Are any of your pediatric clients thinking of becoming involved in ACOs?
“Thinking?  Yes.  They’re all being told how if they don’t get big, they’ll be out of business, which is utter BS. The rules, as we know them now, seem to make no sense whatsoever for pediatricians. I did see a compelling presentation by Colleen Kraft at the AAP NCE last week that very much supported the ACO-esque model she employs, but I think her situation is both unique and not potentially an ACO.

“With some issues – 5010, PCMH, etc. – we take a pro-active stance. With ACOs, I’m glad to let someone else jump first.”

How will your solutions enable your customers to integrate with ACOs or coordinated care programs?
“Far too soon to tell.  In general, I can say, “Hey, we have had really good reports that have tracked patient populations for years.”  Our clients use them all the time, as it’s both good medicine and good business.  As a practical tool, I’d put our patient recall program up against anyone’s – your front desk can crank out a list of kids who need flu shots or asthma followups in seconds – but we don’t know quite what the ACOs will need.

“One thing we’ve learned, though: when a small peds office puts its data in the hands of a large entity, it’s worth double-checking the results. For more than 20 years, I’ve helped our clients fight insurance companies (which an ACO emulates) and the insurance companies never have the data right. Ever. So if a private peds office can work with us and still be in an ACO, they’ll be able to confirm the accounting.

“Here’s my prediction: As ACOs grow, the practices who participate are going to regret losing control of their data. I’m really going out on a limb there, I know.

What do you think is the greatest challenge being faced by pediatrics when it comes to keeping up with healthcare IT?
“Not getting run over by the Juggernaut.  Everyone else’s demands are put ahead of the pediatricians and the peds usually get served what everyone else is eating.  And it rarely suits them.

“I also tell them all the time: ignore the Meaningful Use money. Completely. And ignore the “deal” that you can get from your local hospital/IPA/etc. Pick the EHR that suits you the most and go with that. All the discounts or federal checks in the world won’t make up for even a 5-percent hit in your productivity or having to spend an extra 10-20 hours a month on charting or IT work. If you do like the local deal, great!  But don’t feel like you have to leap in.”

So there you have it folks. I’d be interested to hear from a pediatrician or two who has gone through or is going through some sort of HIT implementation as a follow-up to these views. Feel free to get in touch with me via the comments section below.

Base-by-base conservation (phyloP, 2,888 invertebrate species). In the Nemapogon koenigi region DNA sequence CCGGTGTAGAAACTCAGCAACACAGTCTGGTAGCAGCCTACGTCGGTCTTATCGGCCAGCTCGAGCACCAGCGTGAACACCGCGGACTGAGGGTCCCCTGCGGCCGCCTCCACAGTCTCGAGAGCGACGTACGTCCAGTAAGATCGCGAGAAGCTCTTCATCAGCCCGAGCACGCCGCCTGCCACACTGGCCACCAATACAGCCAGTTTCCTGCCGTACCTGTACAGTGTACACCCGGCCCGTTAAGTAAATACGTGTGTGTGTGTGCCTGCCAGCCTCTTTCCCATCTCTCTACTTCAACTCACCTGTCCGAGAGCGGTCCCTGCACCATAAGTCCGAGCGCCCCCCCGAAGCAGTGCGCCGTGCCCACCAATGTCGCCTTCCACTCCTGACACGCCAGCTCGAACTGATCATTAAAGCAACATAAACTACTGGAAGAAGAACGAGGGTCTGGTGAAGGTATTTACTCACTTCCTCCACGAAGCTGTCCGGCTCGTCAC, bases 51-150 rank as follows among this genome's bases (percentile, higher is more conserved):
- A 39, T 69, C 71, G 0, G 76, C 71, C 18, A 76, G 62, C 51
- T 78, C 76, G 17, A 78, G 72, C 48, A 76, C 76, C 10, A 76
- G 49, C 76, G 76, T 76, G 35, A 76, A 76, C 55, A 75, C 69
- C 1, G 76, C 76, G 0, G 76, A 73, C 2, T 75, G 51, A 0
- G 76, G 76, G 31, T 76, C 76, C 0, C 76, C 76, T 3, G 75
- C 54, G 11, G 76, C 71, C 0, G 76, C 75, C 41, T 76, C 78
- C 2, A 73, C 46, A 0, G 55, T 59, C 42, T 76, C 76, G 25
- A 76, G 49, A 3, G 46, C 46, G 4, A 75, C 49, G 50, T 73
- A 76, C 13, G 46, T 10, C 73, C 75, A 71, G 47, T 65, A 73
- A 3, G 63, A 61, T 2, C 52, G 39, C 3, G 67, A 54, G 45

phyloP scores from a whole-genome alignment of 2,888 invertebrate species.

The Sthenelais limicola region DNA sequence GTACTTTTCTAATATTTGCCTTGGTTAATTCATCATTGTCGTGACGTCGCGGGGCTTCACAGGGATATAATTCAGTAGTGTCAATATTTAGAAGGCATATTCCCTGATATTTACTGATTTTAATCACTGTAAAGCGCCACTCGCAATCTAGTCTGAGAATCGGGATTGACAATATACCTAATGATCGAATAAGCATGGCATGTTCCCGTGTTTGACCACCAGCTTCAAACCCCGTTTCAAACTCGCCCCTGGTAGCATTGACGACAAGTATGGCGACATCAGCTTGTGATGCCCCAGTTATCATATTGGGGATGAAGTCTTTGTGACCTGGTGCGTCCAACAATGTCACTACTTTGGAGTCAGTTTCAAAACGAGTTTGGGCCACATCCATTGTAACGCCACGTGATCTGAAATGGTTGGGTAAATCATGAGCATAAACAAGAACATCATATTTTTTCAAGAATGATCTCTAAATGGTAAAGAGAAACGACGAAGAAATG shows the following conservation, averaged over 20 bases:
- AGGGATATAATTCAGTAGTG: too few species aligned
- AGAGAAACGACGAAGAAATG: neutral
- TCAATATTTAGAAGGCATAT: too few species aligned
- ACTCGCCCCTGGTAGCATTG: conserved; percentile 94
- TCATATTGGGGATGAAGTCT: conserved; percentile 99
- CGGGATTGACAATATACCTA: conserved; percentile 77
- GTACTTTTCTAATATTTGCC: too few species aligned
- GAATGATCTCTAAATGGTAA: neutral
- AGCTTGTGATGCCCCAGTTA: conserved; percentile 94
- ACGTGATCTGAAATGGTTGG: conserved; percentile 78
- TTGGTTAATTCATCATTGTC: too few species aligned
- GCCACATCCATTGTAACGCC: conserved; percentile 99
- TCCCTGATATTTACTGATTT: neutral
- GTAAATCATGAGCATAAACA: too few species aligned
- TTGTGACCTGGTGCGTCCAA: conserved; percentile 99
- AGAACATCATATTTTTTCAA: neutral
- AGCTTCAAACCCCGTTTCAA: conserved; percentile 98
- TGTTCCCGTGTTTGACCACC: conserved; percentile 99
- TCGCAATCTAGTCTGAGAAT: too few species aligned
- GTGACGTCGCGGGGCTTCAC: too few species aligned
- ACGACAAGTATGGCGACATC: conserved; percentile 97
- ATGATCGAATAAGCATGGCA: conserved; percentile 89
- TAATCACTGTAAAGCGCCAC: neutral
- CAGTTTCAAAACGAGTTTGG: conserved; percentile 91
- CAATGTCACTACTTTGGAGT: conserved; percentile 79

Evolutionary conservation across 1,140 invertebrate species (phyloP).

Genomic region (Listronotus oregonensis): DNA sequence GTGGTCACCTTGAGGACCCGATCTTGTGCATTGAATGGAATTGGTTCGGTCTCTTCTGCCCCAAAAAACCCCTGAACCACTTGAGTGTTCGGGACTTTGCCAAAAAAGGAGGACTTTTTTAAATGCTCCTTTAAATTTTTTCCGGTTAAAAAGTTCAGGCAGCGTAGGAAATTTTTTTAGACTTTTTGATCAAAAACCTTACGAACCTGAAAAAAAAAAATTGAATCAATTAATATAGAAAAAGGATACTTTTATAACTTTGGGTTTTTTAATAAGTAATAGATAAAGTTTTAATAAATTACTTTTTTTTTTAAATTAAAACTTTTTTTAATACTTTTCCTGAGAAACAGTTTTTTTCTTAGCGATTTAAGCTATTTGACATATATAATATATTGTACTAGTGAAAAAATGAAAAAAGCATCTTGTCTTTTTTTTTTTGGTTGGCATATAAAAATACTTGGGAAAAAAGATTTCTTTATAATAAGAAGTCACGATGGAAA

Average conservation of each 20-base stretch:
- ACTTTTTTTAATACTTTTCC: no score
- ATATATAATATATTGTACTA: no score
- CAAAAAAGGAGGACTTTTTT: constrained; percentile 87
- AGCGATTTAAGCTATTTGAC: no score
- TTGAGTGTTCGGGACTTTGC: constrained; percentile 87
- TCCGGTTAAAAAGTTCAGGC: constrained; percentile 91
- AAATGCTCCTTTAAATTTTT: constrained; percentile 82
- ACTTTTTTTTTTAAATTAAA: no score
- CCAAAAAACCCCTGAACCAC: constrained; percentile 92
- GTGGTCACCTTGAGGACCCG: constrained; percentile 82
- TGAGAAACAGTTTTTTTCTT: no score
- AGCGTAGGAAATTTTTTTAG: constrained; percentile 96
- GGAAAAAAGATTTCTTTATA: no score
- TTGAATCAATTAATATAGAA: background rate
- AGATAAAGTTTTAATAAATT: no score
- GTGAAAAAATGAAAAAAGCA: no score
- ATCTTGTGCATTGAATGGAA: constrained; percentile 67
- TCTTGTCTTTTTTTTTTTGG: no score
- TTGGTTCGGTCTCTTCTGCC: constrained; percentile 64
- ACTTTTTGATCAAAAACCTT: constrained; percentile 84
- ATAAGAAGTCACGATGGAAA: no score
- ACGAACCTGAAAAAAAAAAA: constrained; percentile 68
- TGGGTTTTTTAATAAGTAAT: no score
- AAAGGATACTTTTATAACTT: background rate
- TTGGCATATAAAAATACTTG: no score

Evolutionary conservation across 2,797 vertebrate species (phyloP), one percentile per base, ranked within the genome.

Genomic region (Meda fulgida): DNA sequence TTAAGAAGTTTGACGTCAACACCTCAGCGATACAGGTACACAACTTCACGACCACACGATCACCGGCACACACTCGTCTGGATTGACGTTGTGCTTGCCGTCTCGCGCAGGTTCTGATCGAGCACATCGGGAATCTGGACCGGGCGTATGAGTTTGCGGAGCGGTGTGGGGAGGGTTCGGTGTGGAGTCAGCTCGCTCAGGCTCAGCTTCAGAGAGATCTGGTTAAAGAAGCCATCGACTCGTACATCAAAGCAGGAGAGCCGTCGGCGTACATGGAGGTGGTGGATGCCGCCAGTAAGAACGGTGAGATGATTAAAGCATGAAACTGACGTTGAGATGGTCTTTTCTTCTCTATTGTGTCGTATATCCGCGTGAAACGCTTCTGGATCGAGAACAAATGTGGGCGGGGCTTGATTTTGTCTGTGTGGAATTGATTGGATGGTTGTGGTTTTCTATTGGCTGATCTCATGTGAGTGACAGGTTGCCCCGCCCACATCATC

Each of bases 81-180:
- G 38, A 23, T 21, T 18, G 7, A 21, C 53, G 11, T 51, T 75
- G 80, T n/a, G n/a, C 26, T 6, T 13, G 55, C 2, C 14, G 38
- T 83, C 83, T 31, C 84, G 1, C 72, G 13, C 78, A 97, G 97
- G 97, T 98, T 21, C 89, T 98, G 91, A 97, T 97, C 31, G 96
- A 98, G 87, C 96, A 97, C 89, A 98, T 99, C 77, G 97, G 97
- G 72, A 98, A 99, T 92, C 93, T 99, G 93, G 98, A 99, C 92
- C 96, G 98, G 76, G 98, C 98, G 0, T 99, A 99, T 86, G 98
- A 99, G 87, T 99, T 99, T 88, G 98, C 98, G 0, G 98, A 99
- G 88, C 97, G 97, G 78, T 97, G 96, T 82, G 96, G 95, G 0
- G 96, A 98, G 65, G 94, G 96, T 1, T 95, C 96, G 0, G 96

About the author

Jennifer Dennard

Jennifer Dennard

As Social Marketing Director at Billian, Jennifer Dennard is responsible for the continuing development and implementation of the company's social media strategies for Billian's HealthDATA and Porter Research. She is a regular contributor to a number of healthcare blogs and currently manages social marketing channels for the Health IT Leadership Summit and Technology Association of Georgia’s Health Society. You can find her on Twitter @JennDennard.


  • Chip’s comments are “dead on.” We searched for years to find an EHR that would not slow down productivity in our office. The physician’s time is the most important asset a pediatric practice has. Our 5 year search led us to SRS. Because it is a hybrid system physician productivity is not compromised. Our patient per doctor per day numbers have not declined an our doctors have not extended their day to see the patients. Even though pediatricians make up a small percentage of SRS EHR clients, we are treated as though we are their most important clients and they “understand” pediatrics. As Dr. Wessinger said in your first article, it is the best decision we ever made.
    Kenneth L. Fenchel,
    Practice Administrator, Sandhills Pediatrics
    Retired US Army Physicians Assistant

  • As usual, Chip is correct. I couldn’t agree more.

    We implemented an EMR 7 years ago and boy was it a difficult task. In fact, even today, we have issues with the system. Mainly because we don’t get the support we need from our vendor.

    and after 7 years, documenting is a “burden.”

    One of the reasons I think EM’s are so hard to implement is because the majority of software vendors don’t really understand the business of medicine; let alone the business of pediatrics.

    We’ve seen great improvements in design and functionality on Web, MS, Google and iOS devices, yet EMR and PM vendors are still creating product that looked cool in the 80s and as functional as it was in 1992. That has to change.